Ever since my brief lesson on the solar system in the third grade, I have been interested in learning more about the planets. I was always fascinated with NASA and the space program, and eagerly sought ways to learn even more throughout elementary and middle school, whether it was going to the local science museum and planetarium for a visit, watching the movie “Space Camp” over and over, or setting up space shuttle cockpits for my friends to play in so we could reenact a shuttle mission from launch to landing! One of the greatest moments was using a small telescope to look at the moon one night from my backyard in Central New York. I could see craters and mountains on the moon, just with that small telescope that had been in our attic for years! It was then I realized the moon (and the other planets) were real places – places we could explore and visit – and I knew I definitely wanted to learn more.
After high school, I attended Colgate University and majored in Astrogeophysics, which allowed me to take all kinds of math and lots of science (Physics, Astronomy, Geology, Chemistry, etc.). Every summer during college I had a summer internship someplace different, which gave me the opportunity to explore different aspects of Astronomy and Planetary Science and learn what I liked to do best. I worked at Williams College studying interacting galaxies and the Space Science Telescope Institute studying very old galaxies with the Hubble Space Telescope, and I spent a summer as a counselor at Space Camp before traveling to Australia where I studied stars. I participated in the NASA Academy program during my last summer after college, spending 10 weeks at NASA Ames Research Center in California working on a research project on Mars and Astrobiology. After that incredible summer I knew I wanted to work at NASA Ames and I wanted to study planetary science and Astrobiology. To achieve this goal, I went to graduate school and earned a doctorate degree in Planetary Science. I now am a research scientist at NASA Ames doing what I love every day, which is exploring our solar system and working on new space missions so we can learn more about this incredible Universe that we live in.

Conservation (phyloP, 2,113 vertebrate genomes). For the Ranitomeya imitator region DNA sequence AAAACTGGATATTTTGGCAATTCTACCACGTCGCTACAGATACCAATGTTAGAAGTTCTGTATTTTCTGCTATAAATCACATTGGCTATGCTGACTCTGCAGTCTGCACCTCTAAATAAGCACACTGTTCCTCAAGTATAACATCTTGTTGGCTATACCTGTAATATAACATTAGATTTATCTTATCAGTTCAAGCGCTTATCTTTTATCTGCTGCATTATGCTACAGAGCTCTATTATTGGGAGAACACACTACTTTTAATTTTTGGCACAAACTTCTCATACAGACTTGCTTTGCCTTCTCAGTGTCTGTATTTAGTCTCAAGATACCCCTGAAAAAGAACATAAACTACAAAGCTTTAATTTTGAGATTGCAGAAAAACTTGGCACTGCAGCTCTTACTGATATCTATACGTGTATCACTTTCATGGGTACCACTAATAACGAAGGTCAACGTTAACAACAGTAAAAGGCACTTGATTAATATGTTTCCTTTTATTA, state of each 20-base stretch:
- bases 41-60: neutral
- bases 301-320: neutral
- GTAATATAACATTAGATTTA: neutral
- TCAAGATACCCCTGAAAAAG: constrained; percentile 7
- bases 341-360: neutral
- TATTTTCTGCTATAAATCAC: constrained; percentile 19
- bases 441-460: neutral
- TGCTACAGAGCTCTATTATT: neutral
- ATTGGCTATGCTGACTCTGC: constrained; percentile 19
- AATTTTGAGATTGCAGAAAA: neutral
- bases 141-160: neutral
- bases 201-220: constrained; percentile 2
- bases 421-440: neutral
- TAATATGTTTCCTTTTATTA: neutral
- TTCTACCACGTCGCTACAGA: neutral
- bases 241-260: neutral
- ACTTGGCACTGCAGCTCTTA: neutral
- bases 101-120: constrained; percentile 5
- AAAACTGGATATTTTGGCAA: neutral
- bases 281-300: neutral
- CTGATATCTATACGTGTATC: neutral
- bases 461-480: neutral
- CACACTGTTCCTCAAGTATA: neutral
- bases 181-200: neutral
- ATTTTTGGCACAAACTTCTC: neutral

Many students often think space is “cool” and wonder how they might be able to work for NASA one day. My advice to students is learn as much as you can! By trying different things and having different experiences, you can figure out what you really like to do. Get involved in activities by joining clubs at school, organizing trips to places that interest you, or volunteering to work at different organizations. You can be proactive by creating and taking advantage of opportunities and exploring the many different options that are out there waiting to be discovered. Through such activities, you will meet and work with people who share similar interests with you as well. There is no substitute for hard work, however, and working hard in school is particularly important. Science and technology are changing so fast, so don’t worry if you don’t know exactly what you want to be when you grow up – that is why you go to school and explore to learn about the different neat things you can do. Keep learning and keep exploring – NASA will always need smart and creative people to keep exploring the final frontier – and one day that may be you!
Jennifer Heldmann’s fascination with our Solar System was sown in the third grade; nurtured through visiting “the local science museum and planetarium …, watching the movie ‘Space Camp’ …, [and] setting up space shuttle cockpits [in which to] reenact a shuttle mission from launch to landing”; and germinated when, “using a small telescope to look at the moon one night from [her] backyard in Central New York,” she realized the moon was a real place – a place “we could explore and visit.” It was from such sprouts that Dr. Heldmann’s mighty oak grew through studies that would take her to the NASA Ames Research Center as a Research Scientist. At Ames, Dr. Heldmann studies recent water on Mars through spacecraft data analysis, numerical modeling, and fieldwork in Mars-analog environments. As Dr. Heldmann explains, “Such studies are important scientifically in terms of Solar System evolution and also are relevant for planning future human exploration of the Moon through the identification of materials that can be used for in-situ resource utilization.” Dr. Heldmann, who received a bachelor’s degree in Astrogeophysics from Colgate University, Hamilton, N.Y., a master’s degree in Space Studies at the University of North Dakota, Grand Forks, and a Ph.D. in Planetary Science from the University of Colorado, Boulder, has never forgotten how excited she felt when she was first introduced to the Solar System and later viewed the moon through a small telescope; so, when possible, she translates that personal excitement into education and public outreach programs that will inspire the next generation of scientists and explorers to “keep exploring the final frontier.”
View a video of Jennifer Heldmann.